Wednesday, February 07, 2007

Bash Bush

Tim Graham:
On Friday night's edition of Inside Washington airing locally on Washington PBS station WETA, the first topic was whether the media's been unfair to President Bush, given his abysmal approval ratings. NPR reporter Nina Totenberg said Bush received a "free ride" for years, so now the worm has turned and the coverage is fierce. Then the host turned to Newsweek's Evan Thomas, who was frank in his assessment of the media's role:

Gordon Peterson: "What do you think, Evan? Are the mainstream media bashing the president unfairly?"

Evan Thomas: "Well, our job is to bash the president, that's what we do almost --"

Peterson: "But unfairly?"

Thomas: "Mmmm -- I think when he rebuffed, I think when he just kissed off the Iraq Study Group, the Baker-Hamilton Commission, there was a sense then that he was decoupling himself from public opinion and Congress and the mainstream media, going his own way. At that moment he lost whatever support he had."

The message in that is very simple: the president must never "decouple" himself from the "mainstream media," because they are the key players in maintaining public opinion.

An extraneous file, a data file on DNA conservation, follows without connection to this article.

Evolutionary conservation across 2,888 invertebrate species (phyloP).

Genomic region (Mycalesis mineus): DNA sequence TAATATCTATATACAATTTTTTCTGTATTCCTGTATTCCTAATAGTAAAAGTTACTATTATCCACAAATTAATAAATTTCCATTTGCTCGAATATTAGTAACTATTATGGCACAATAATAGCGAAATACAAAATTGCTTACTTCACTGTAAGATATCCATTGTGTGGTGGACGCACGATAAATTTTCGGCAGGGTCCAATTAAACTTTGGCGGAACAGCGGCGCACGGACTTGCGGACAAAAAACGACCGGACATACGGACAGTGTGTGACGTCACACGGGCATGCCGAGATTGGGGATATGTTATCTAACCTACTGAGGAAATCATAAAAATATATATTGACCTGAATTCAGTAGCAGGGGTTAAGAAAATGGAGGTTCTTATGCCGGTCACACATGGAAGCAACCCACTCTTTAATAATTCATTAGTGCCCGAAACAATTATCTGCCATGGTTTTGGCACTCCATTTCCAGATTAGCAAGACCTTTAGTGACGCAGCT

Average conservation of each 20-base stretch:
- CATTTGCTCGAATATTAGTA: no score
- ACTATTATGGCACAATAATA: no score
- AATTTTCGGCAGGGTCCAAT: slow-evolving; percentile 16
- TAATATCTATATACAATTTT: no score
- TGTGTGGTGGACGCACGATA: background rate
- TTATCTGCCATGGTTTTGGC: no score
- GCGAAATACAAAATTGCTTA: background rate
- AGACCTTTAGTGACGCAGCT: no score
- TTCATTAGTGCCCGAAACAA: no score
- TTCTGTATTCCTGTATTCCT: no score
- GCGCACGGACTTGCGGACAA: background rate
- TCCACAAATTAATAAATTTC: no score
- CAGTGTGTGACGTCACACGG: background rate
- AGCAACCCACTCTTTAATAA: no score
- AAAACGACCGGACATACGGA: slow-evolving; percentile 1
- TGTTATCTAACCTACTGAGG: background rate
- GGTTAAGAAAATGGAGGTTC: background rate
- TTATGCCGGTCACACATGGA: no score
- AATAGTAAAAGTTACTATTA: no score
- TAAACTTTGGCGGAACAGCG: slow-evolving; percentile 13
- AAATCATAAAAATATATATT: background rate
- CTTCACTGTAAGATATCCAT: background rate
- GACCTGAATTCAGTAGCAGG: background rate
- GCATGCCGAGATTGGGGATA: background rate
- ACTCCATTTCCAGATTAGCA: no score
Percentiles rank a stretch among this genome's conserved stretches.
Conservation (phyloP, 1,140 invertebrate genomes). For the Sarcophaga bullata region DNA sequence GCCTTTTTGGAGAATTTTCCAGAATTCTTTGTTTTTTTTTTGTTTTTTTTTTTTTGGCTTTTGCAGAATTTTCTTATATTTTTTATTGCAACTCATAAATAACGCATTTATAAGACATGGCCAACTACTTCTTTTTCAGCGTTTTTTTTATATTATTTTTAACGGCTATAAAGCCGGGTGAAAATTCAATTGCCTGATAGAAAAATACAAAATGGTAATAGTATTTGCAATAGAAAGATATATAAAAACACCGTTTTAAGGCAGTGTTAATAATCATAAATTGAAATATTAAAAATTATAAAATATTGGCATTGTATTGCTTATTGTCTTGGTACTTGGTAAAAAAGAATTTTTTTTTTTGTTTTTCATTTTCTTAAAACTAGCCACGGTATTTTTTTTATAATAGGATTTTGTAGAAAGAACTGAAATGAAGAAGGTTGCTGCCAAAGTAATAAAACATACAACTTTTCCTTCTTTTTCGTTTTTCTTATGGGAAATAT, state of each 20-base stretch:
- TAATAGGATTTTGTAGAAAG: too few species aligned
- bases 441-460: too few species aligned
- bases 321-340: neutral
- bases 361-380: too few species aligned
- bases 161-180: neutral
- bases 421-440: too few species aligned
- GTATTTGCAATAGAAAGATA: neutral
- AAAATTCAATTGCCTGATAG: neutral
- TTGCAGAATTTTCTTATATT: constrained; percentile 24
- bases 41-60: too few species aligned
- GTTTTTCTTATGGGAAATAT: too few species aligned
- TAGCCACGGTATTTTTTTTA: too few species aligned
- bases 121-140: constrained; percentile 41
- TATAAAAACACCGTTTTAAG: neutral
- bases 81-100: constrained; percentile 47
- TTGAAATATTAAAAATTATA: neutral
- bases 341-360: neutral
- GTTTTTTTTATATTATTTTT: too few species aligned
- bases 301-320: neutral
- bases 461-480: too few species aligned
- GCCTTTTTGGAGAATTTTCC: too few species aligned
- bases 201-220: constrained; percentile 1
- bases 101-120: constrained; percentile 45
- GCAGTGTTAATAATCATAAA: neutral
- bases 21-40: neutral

Is a media that thinks its role is to "bash" President Bush playing a useful role in our system of political economy? I wonder if Thomas would have considered saying instead that the media's job, in general, was to "bash" every President, or was to bash all elected officials? Why isn't the role of the media to provide accurate reporting on the events of the nation?

Many people on the conservative side of the commentary isle have asserted that the media, in general, is biased against Republicans and against conservatives. Doesn't "my job is to bash Bush" fit this assertion? Or, is it just that the media is biased against this particular President?

Many insights from public choice economics follow from the assumption of rational ignorance on the part of voters. It seems to me that most politicians behave in ways that take advantage of that rational ignorance. I wonder if many in the news industry have also learned to take advantage of the rational ignorance of voters?

Have people in the news industry learned, just as politicians seem to have learned, that because of rational ignorance voters won't really notice that what is said and written can change from week to week and month to month? Have they learned that because of rational ignorance people don't really make much effort to discover whether what is reported is true or not? Have many in the news industry learned that because of rational ignorance they can pick a side and say many things that are inaccurate and untrue in an effort to get their favored side in politics elected?

[via Instapundit]

No comments: